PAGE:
Organizing the secular/non-religious communities

I notice that Jacques’ FSI is the only SA member organization to the IHEU and on his website he(you?) claim that you want to serve as a type of umbrella organization for secular groups in SA.

What kind of success have you had in bringing in new affiliates and what are your plans for bringing all these groups together/opening lines of communication?

I see very little evidence of any secular websites and forums on the internet, but just go to facebook and you almost drown in South African secular/non-religious groups/pages etc. I think this evidences a clear need for something like that, but just creating a facebook page/group is very easy and isn’t really very original or ambitious, maybe it’s just to show there’s an outcry for such groups and communities to raise awareness of secular issues/interests.
I think all these groups show that people want to do something, but are either not taking it that seriously - like me, chatting here on the forum is almost more than enough to get something off my chest or have a good laugh at something I can’t do in other situations; - or people just don’t know how to organize and probably lack resources and capabilities etc…

This school debacle has really got me thinking though, isn’t the real problem perhaps a lack of leadership and direction? I don’t see that we’d get anywhere if we can’t even find each other and get together and have a good laugh or maybe some serious discussions.

Like having some type of national campaign/event (congress/summit/etc) I mean it’s awesome having the skeptics in the pub thing (even if I haven’t been to any) but shouldn’t it be time think scaling up?

Meh… just another ranting, raving complaint…

But what are you guys & gals’ thoughts on the matter?

By their nature, freethinkers tend to be individualists. Coordinating their activities is a proverbial herding of cats.

The trick is to find an issue about which the majority feels similarly and strongly enough to rally around. I don’t know what that might be.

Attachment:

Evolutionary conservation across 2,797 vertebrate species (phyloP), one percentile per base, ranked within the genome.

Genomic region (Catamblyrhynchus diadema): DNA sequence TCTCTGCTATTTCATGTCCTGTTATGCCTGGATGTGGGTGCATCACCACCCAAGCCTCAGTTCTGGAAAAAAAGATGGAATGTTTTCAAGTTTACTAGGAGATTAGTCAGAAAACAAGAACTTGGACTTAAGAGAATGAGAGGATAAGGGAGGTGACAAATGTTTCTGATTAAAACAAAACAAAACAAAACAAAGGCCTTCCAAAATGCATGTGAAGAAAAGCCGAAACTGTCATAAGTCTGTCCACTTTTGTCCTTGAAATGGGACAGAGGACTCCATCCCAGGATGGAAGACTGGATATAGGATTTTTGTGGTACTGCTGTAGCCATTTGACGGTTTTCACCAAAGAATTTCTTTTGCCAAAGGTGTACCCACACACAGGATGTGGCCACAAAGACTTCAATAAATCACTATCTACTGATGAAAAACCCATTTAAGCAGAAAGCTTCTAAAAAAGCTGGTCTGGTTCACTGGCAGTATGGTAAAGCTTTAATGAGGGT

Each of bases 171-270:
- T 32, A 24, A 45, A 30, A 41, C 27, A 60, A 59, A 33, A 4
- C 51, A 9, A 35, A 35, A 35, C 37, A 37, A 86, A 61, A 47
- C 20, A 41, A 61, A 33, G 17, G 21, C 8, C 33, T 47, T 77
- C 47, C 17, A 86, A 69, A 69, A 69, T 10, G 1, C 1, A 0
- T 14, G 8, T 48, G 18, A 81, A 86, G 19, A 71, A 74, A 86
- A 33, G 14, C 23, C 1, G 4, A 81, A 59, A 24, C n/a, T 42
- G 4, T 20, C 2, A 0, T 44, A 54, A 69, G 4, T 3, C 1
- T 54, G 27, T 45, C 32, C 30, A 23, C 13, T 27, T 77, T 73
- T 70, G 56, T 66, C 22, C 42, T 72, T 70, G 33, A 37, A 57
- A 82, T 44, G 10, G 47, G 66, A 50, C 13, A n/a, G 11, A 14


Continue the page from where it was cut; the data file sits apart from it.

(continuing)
Yes, I sort of expected that reply in some shape or form, I know that the central theme amongst the various groups revolves around secular/non-religious issues, and while it’s true that we can’t even seem to agree on what to call the community (hence all the /'s in talking about almost anything, we can at least all agree on some points, like just raising awareness or something general like that, the main problem is that there is no one place where someone with a non-religious worldview can turn to, take example the word “skeptic” is you don’t label yourself as a skeptic, you probably won’t include a word like that in your searches, hence possibly never come accross this forum, for instance.

Whether you’re a freethinker, secular humanist, skeptic or whatever, you are still going to want to find groups who share common interests to yours and fight a bit against the isolation that comes with being part of a community only making, what? maybe 3% of the population? The other thing of course is that since you’re so isolated there’s no incentive for most people to start doing things that can really bring about some change, like this Pietersen guy only having his own, small little club that no else knows or cares about basically taking on a big project like this on his own, once we can do something to start organizing (creating awareness and opening lines of communication) there may be a greater incentive for more such organizations to take on whatever projects as they will have the exposure they need to start pooling more resources. The issue for me is complacency, we seem to think that since we’re so isolated we can’t do anything or if we do have some issue you can’t turn to anyone to help deal with whatever issue you have, since you are not aware of/exposed to whatever is out there you basically just stay quiet and “just deal with it” thereby giving theists more power and playing straight in their hands.

For one thing, I think, it would be great if we can add a category along these lines, like “idea pool” or something so we can have a place to start talking and thinking about organizing and sharing resources and stuff…

I know it’s a crazy idea, but most ideas start of sounding crazy, don’t they?

Perhaps we should start some sort of church:stuck_out_tongue:

I don’t think it’s crazy since such organisations exist all over the globe.

I think that the number of atheists here that would also be interested is probably minuscule though.

LOL! Would be great, instead of going to a comedy night, you go to a parody Sunday ;D

If you take our population, which is roughly 50 million people and you use a conservative figure of say 2% you still get a least 1 million non-theists, and I think we are a little bit more than 2%, also think the estimation of population I used is a little outdated

Okay, so just to be clear, I wasn’t trying to turn this into some ‘us vs them’ thing, I’m just noting what the social norm is like for us - with the most of the population having some faith or the other, atheists are really shunned and stuff like that if they speak up, I mean, we’ve come a long way since the apartheid years and have much better freedom of expression, but I think we are still stuck firmly under society’s thumb.